My first time having good sex was in the desert.
My then-boyfriend, Desert Not-So Solitaire, and I waited until it was dark, then snuck partway down a trail at Capitol Reef and stretched out a blanket over the burnt orange sand. The stars were so bright above us. The sky seemed to stretch all the way down to our feet.
We’d had sex a few times before, but the act was still new and fumbling for me, often accompanied by discomfort or pain. That night, I was almost surprised when it started to feel good. The pain was gone, replaced by a feeling like my heart was stretched tight and beating throughout my entire body. My thighs shook; I couldn’t help letting my nails skitter down his back. I wanted to hold the whole world inside me. It was the first time I didn’t close my eyes. Instead, I looked out at the vastness of the land, shadows of mesas and distant arches hanging over us.
As I fell in love with Desert Not-So Solitaire, I also fell in love with the land surrounding us: the light that transformed the color of the rocks each hour of the day, the sage brush and few other plants with enough fortitude to survive, the hot days and cold nights, the quiet and the emptiness. I felt the desert like an extension of my own body, my own longings and hunger reflected back to me in the clicking of rattlesnakes in crevices of rock, the quick beating of a hare darting through brush. Everything was alive — some long-slumbering part of me was now wide awake.
I think of those moments now and wonder how much of it was him and how much of it was the thrill of being outside, the feeling of being almost feral with wanting and answering that desire any and everywhere — from the mountaintops to the river shallows. How much of it, too, was me: eighteen and afraid of nothing but slowing down, the thrill of letting my fingers leave his skin to trace down my own sides instead, brush back my own hair. We traveled and camped like the whole world was our backyard, and I sometimes wondered idly if I would even know how to love or fuck indoors after all this.
We watched the seasons change from the base of a canyon; red and yellow leaves rained over us in the morning, offering up the wisdom of the seasons, that all things come and then eventually pass by. Once, we fucked on a ridge while watching a thunderstorm rage over the valley below. The streaks of lightning cut down through violet clouds; I felt the ache of goodbye even as I held him in my arms.
The longer I spent with Desert Not-So Solitaire, the less stable the idea of “home” became. Each time we separated after a camping trip, I’d kiss him long and hard, leaning through the window of my car, then speed away so I would be the one looking back through the rearview mirror and he the one watching me leave.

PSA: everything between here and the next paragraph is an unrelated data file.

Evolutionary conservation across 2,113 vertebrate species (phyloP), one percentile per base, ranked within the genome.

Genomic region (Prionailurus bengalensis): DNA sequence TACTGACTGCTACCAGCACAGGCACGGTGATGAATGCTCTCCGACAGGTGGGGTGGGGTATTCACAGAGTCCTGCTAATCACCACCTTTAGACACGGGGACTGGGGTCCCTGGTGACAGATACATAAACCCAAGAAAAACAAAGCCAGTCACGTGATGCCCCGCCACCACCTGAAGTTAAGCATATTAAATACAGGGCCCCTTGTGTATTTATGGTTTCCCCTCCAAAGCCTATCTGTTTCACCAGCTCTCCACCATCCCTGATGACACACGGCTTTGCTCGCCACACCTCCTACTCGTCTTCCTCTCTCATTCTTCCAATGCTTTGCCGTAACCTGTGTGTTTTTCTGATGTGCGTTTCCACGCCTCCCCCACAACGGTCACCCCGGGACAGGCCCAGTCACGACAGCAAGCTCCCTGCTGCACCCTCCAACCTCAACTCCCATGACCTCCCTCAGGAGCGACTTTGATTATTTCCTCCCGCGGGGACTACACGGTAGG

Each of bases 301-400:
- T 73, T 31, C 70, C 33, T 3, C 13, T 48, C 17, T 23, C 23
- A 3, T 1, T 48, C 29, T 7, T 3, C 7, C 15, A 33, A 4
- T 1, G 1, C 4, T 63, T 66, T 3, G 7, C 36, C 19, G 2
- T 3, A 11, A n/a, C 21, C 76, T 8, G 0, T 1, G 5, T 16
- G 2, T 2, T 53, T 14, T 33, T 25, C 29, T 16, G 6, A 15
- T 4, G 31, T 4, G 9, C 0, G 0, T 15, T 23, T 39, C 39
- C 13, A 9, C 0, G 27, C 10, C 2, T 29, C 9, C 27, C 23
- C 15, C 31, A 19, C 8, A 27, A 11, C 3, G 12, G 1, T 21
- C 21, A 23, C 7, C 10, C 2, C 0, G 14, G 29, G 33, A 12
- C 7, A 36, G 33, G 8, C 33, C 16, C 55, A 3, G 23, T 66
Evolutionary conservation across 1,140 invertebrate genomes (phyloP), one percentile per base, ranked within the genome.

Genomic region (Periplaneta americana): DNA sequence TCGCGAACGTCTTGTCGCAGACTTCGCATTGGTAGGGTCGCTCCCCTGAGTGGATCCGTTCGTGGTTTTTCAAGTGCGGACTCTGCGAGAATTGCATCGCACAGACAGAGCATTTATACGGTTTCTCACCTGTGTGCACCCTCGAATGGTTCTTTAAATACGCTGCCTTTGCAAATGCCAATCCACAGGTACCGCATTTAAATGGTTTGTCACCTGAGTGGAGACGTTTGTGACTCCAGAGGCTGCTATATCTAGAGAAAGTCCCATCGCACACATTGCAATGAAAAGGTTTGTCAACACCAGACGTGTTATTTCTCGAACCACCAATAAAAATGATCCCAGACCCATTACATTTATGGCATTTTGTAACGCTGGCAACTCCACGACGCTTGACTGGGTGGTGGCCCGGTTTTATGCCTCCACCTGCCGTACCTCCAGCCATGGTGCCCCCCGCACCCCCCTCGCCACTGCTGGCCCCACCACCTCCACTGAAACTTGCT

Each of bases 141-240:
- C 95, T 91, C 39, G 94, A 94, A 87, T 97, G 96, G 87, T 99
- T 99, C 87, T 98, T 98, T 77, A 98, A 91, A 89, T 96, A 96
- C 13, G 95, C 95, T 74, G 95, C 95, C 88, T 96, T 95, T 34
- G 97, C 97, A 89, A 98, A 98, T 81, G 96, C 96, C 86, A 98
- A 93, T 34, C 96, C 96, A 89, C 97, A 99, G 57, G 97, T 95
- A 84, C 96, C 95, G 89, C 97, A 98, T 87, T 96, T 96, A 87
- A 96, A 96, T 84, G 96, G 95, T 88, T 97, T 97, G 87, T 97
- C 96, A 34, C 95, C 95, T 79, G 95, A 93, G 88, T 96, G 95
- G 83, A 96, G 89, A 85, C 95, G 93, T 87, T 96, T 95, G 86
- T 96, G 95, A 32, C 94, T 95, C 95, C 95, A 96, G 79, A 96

It’s hard to disentangle the things I felt at the time. I’d wake up in the night, wild and alert, longing for sex, but also for something less tangible, my eyes scanning the starry horizon for whatever it was I seemed to be perpetually seeking. I was in love, certainly, but my eyes were always turned to the looming distance, imagining my departure before it could take place. I wanted to be in every place at once; to prick my finger on a thousand cactus needles and never lose a moment to sleep.
I wanted, too, every kind of love. One night in a hostel somewhere in Colorado, a boy who wasn’t Desert Not-So Solitaire leaned in to kiss me. I put a finger between our lips at the last possible second, waited too long to pull away. I still remember the heat running through me, enough, I thought, to melt the frost and snow hanging from the roof. I knew I could be any person I chose, or even dissolve into the landscape and lose my personhood entirely. It was always a decision, through hiking or sex, or choosing to be with only one person, that my body remained intact and my skin didn’t melt away to reshape as sand or stars.
Those days are long past now. I dream different names on my lips, yearn new yearnings. Still, even as I kiss or touch, I feel other things calling me away. I know I can belong to no one but the churning skies and stars, which pull me to each new canyon or bed or riverside. I am, finally and at last, only my own, driving too fast down desert roads so the goodbyes blur in a haze of sun and reflections over sand. Maybe I wipe a tear from my eye even as I keep on.
Dirty Blonde is a student at Cornell University. Love in the Time of Tinder runs monthly this semester. Sex on Thursday appears every other Thursday.